Jaak Panksepp, Ph.D.
Bailey Endowed Chair of Animal Well Being Science
Washington State University

Dr. Janov’s essential insight—that our earliest experiences strongly influence later well being—is no longer in doubt. Thanks to advances in neuroscience, immunology, and epigenetics, we can now see some of the mechanisms of action at the heart of these developmental processes. His long-held belief that the brain, human development, and psychological well being need to studied in the context of evolution—from the brainstem up—now lies at the heart of the integration of neuroscience and psychotherapy.
Grounded in these two principles, Dr. Janov continues to explore the lifelong impact of prenatal, birth, and early experiences on our brains and minds. Simultaneously “old school” and revolutionary, he synthesizes traditional psychodynamic theories with cutting-edge science while consistently highlighting the limitations of a strict, “top-down” talking cure. Whether or not you agree with his philosophical assumptions, therapeutic practices, or theoretical conclusions, I promise you an interesting and thought-provoking journey.
Lou Cozolino, PsyD, Professor of Psychology, Pepperdine University

In Life Before Birth Dr. Arthur Janov illuminates the sources of much that happens during life after birth. Lucidly, the pioneer of primal therapy provides the scientific rationale for treatments that take us through our original, non-verbal memories—to essential depths of experience that the superficial cognitive-behavioral modalities currently in fashion cannot possibly touch, let alone transform.
Gabor Maté MD, author of In The Realm of Hungry Ghosts: Close Encounters With Addiction

An expansive analysis! This book attempts to explain the impact of critical developmental windows in the past, implores us to improve the lives of pregnant women in the present, and has implications for understanding our children, ourselves, and our collective future. I’m not sure whether primal therapy works or not, but it certainly deserves systematic testing in well-designed, assessor-blinded, randomized controlled clinical trials.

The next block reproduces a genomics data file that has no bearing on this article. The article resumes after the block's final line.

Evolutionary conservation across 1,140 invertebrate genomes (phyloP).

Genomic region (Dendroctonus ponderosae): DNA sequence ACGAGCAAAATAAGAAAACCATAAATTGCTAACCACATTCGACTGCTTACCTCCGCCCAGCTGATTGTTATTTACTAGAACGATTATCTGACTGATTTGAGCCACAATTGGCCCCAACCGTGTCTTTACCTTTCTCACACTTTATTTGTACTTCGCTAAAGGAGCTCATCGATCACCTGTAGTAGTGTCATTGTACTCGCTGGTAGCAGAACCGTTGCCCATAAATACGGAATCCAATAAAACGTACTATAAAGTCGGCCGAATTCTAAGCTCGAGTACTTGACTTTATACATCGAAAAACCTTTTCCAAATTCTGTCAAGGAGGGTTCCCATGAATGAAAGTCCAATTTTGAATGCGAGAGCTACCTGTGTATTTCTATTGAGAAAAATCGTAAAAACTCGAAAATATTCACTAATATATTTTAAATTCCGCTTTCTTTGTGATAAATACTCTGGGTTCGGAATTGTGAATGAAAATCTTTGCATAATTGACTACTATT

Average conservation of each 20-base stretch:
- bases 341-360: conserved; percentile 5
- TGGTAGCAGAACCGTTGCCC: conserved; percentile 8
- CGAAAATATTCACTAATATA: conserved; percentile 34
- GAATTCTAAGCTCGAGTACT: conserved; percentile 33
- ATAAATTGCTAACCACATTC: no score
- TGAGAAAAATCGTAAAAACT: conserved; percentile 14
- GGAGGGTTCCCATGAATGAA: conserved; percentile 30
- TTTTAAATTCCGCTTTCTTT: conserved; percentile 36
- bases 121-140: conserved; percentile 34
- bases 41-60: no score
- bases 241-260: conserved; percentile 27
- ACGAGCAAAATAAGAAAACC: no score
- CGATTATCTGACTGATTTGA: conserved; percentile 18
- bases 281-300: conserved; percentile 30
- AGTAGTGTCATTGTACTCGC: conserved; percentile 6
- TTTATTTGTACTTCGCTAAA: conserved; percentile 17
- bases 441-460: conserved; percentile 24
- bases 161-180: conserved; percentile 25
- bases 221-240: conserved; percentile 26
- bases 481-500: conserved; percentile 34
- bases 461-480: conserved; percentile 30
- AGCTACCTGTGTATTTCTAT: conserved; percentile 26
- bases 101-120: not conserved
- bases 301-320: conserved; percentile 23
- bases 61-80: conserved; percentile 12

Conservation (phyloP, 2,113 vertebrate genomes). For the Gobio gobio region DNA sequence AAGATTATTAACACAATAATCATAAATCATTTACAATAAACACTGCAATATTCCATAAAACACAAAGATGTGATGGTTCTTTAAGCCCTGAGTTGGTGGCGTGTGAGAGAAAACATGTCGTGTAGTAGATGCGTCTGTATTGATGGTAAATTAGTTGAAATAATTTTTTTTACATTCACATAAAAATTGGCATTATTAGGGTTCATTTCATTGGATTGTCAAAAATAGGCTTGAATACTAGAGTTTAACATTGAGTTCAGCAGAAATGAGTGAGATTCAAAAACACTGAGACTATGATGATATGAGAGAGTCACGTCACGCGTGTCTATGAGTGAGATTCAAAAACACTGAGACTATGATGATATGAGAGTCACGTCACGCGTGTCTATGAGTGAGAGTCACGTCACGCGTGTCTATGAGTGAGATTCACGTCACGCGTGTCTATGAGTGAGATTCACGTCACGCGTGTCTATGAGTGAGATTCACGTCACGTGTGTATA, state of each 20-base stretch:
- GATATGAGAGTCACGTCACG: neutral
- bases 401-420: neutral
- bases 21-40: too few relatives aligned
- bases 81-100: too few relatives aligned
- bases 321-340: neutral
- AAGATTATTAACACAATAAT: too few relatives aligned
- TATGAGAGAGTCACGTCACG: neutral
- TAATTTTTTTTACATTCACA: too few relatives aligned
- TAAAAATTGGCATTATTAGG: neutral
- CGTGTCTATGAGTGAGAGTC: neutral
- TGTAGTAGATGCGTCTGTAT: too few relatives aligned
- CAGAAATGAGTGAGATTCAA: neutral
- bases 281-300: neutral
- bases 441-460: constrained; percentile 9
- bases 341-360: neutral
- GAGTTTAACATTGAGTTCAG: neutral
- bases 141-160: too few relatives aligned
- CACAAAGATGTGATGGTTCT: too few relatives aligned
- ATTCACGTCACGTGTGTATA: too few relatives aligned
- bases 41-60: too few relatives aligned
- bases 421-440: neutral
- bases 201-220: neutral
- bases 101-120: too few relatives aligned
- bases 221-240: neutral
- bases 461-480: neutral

K.J.S. Anand, MBBS, D. Phil, FAACP, FCCM, FRCPCH, Professor of Pediatrics, Anesthesiology, Anatomy & Neurobiology, Senior Scholar, Center for Excellence in Faith and Health, Methodist Le Bonheur Healthcare System

A baby's brain grows more while in the womb than at any time in a child's life. Life Before Birth: The Hidden Script That Rules Our Lives is a valuable guide to creating healthier babies and offers insight into healing our early primal wounds. Dr. Janov integrates the most recent scientific research about prenatal development with the psychobiological reality that these early experiences do cast a long shadow over our entire lifespan. With a wealth of experience and a history of successful psychotherapeutic treatment, Dr. Janov is well positioned to speak with clarity and precision on a topic that remains critically important.
Paula Thomson, PsyD, Associate Professor, California State University, Northridge & Professor Emeritus, York University

"I am enthralled.
Dr. Janov has crafted a compelling and prophetic opus that could rightly dictate
PhD thesis topics for decades to come. Devoid of any "New Age" pseudoscience,
this work never strays from scientific orthodoxy and yet is perfectly accessible and
downright fascinating to any lay person interested in the mysteries of the human psyche."
Dr. Bernard Park, MD, MPH

His new book “Life Before Birth: The Hidden Script that Rules Our Lives” shows that primal therapy, the lower-brain therapeutic method popularized in the 1970’s international bestseller “Primal Scream” and his early work with John Lennon, may help alleviate depression and anxiety disorders, normalize blood pressure and serotonin levels, and improve the functioning of the immune system.
One of the book’s most intriguing theories is that fetal imprinting, an evolutionary strategy to prepare children to cope with life, establishes a permanent set-point in a child's physiology. Baby's born to mothers highly anxious during pregnancy, whether from war, natural disasters, failed marriages, or other stressful life conditions, may thus be prone to mental illness and brain dysfunction later in life. Early traumatic events such as low oxygen at birth, painkillers and antidepressants administered to the mother during pregnancy, poor maternal nutrition, and a lack of parental affection in the first years of life may compound the effect.
In making the case for a brand-new, unified field theory of psychotherapy, Dr. Janov weaves together the evolutionary theories of Jean Baptiste Larmarck, the fetal development studies of Vivette Glover and K.J.S. Anand, and fascinating new research by the psychiatrist Elissa Epel suggesting that telomeres—a region of repetitive DNA critical in predicting life expectancy—may be significantly altered during pregnancy.
After explaining how hormonal and neurologic processes in the womb provide a blueprint for later mental illness and disease, Dr. Janov charts a revolutionary new course for psychotherapy. He provides a sharp critique of cognitive behavioral therapy, psychoanalysis, and other popular “talk therapy” models for treating addiction and mental illness, which he argues do not reach the limbic system and brainstem, where the effects of early trauma are registered in the nervous system.
“Life Before Birth: The Hidden Script that Rules Our Lives” is scheduled to be published by NTI Upstream in October 2011, and has tremendous implications for the future of modern psychology, pediatrics, pregnancy, and women’s health.